With that in mind, here are four cryptocurrency projects that are due to undergo block reward halvings in the coming year, when their issuance rate will be cut in half.

Verge (XGV)

Verge (XVG) is set to undergo a halving on Jan. 25 when its chain reaches a block height of 4,700,000. At this point, the current reward of 200 XVG which is issued to miners every 30 seconds will be cut to 100 XVG.

With just over 11 days to go before the halving, it may be assumed that the opportunity to get ahead of the reduction in Verge’s supply has already passed. However, capitalizing on block reward halvings has never been an exact science, and often times a coin fails to react to the event until after the fact.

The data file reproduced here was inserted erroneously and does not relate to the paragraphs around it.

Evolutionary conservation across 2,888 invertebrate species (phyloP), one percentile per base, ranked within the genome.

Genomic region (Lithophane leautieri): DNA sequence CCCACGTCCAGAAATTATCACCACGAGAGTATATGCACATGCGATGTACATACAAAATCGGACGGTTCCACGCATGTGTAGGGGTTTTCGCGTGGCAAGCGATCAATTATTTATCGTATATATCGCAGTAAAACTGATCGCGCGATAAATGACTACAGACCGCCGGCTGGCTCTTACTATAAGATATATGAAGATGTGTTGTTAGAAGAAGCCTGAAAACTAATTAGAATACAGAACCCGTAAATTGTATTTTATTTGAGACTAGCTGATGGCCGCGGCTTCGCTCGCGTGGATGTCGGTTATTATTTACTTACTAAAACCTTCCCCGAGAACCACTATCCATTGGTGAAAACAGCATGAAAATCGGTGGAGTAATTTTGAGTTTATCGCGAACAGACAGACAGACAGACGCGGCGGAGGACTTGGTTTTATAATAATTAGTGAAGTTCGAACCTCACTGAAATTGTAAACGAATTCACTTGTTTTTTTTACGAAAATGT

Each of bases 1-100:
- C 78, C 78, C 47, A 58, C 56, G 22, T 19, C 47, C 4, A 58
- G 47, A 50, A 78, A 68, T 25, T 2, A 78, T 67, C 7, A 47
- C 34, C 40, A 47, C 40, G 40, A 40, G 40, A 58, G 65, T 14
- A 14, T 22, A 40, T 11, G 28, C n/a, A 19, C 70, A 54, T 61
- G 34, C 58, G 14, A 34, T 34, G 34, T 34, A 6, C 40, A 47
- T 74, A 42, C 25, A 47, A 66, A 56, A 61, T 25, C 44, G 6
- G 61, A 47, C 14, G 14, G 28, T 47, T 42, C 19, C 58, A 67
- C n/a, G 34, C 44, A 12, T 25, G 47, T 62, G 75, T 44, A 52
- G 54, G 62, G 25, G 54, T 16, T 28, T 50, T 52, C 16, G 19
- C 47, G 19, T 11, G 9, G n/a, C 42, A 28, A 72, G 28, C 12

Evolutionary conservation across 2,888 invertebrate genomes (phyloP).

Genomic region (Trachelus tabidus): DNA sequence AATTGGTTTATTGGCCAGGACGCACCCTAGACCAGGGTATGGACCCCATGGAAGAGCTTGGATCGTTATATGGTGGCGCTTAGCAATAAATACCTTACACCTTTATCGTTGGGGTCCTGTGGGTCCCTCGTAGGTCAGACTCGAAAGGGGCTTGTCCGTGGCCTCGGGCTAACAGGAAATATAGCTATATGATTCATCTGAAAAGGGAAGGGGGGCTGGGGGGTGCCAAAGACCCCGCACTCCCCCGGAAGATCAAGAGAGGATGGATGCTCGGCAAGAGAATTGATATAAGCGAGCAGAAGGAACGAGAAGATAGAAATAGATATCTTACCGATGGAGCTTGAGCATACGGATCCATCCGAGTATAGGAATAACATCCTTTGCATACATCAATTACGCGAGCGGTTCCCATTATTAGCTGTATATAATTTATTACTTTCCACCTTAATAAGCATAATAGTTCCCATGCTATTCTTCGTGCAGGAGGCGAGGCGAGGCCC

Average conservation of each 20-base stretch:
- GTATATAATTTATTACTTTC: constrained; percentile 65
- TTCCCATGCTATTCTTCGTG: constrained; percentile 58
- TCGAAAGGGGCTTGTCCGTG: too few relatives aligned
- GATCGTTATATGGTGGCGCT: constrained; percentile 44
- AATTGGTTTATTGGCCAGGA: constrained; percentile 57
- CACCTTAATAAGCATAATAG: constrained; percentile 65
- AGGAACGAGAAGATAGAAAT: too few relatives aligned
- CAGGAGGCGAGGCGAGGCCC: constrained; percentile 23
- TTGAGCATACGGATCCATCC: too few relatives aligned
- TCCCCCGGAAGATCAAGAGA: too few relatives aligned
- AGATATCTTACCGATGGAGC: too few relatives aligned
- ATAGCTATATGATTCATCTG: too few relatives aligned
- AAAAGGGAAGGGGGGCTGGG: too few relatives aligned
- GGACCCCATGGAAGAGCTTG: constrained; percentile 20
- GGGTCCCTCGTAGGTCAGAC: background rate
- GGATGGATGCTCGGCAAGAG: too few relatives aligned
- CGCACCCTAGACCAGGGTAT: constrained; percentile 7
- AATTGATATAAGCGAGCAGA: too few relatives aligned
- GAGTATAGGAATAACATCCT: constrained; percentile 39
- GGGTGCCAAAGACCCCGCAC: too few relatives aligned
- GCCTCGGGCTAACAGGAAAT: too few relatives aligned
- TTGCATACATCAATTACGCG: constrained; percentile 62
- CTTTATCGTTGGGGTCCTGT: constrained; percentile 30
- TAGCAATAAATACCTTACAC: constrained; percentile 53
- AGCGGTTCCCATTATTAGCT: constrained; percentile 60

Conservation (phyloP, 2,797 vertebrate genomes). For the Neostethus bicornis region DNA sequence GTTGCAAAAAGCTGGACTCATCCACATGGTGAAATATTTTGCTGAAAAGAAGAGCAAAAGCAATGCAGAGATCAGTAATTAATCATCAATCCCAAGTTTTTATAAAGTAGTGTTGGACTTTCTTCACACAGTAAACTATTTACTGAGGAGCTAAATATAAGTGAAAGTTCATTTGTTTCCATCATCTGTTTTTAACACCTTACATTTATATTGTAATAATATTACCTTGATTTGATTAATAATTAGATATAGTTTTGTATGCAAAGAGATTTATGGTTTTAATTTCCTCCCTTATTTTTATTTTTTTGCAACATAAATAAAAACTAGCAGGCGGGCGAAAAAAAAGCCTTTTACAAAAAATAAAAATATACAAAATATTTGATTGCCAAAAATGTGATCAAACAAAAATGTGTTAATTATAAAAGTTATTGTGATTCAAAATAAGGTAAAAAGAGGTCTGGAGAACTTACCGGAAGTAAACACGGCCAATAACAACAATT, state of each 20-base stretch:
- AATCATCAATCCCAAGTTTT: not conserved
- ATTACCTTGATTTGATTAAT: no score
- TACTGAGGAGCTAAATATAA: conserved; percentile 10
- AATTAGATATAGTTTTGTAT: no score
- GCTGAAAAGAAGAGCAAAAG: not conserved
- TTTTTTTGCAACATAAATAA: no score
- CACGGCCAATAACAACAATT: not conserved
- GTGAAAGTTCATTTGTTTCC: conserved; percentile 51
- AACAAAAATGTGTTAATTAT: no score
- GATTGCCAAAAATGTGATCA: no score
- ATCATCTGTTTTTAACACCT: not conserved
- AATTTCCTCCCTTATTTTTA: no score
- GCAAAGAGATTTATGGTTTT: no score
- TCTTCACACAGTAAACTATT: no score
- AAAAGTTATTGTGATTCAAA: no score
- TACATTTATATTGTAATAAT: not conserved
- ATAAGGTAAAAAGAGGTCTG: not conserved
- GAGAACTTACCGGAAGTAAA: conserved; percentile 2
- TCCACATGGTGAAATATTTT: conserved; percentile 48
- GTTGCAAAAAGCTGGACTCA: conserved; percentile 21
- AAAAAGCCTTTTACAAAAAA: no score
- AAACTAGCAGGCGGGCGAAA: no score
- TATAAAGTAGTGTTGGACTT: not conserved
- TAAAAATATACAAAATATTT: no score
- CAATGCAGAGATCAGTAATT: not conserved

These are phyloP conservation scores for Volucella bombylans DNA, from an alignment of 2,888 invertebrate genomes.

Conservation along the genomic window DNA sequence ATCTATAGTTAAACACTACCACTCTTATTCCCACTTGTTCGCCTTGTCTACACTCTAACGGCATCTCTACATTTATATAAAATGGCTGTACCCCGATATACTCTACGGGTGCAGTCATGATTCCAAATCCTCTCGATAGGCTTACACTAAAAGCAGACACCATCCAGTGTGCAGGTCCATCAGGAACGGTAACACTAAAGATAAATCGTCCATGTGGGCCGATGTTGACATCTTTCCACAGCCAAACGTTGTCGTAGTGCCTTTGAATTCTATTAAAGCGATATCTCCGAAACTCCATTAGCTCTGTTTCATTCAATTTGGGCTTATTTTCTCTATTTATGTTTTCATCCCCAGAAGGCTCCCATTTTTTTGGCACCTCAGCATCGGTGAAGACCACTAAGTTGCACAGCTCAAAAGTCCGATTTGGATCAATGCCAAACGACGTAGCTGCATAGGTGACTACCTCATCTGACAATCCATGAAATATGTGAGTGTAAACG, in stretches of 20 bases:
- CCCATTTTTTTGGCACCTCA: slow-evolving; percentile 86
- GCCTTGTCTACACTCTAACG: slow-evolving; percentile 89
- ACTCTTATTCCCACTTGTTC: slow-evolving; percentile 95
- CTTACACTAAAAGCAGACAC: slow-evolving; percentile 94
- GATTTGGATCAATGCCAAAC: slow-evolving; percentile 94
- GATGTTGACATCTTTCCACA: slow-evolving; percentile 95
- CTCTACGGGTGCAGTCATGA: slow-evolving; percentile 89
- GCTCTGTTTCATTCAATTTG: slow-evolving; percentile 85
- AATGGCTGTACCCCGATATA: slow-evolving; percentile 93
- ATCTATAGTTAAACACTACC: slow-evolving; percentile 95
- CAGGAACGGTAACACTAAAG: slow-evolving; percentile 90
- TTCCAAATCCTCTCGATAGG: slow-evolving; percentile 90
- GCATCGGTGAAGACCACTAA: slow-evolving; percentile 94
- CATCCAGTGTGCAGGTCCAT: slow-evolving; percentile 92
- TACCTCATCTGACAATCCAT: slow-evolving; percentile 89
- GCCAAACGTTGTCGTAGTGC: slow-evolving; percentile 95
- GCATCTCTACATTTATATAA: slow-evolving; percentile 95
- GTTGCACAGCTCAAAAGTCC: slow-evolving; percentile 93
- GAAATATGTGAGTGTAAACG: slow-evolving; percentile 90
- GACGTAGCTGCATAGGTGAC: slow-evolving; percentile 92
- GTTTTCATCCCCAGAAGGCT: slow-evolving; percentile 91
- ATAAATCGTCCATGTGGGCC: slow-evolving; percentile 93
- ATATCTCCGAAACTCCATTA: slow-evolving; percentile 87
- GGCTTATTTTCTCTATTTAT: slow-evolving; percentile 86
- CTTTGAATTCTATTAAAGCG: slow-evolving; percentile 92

The XVG price hit an all-time high of $0.30 back in December 2017, before suffering a near three-year slide down to the $0.001 mark by 2020. Since the winter surge that sent Bitcoin to a new all-time high, however, Verge’s fortunes have reversed. The coin recorded growth of 219% between November and the time of writing.

Tomochain (TOMO)

Tomochain’s (TOMO) halving will occur on Feb. 7, when the number of TOMO coins issued yearly will be reduced from 2 million to 1 million.

The Tomochain blockchain features block times of two seconds, and every 900 blocks make up an epoch. For each epoch, a total of 250 coins are issued to miners at the current time. This figure will be halved to 125 coins in February.

Launched in 2017, Tomochain uses a proof-of-stake consensus mechanism and is compatible with the Ethereum Virtual Machine. The upcoming halving will be only the second in the coin’s history, and also its last. From here on, the TOMO issuance rate will remain the same until the coin’s total supply of 100,000,000 has been reached.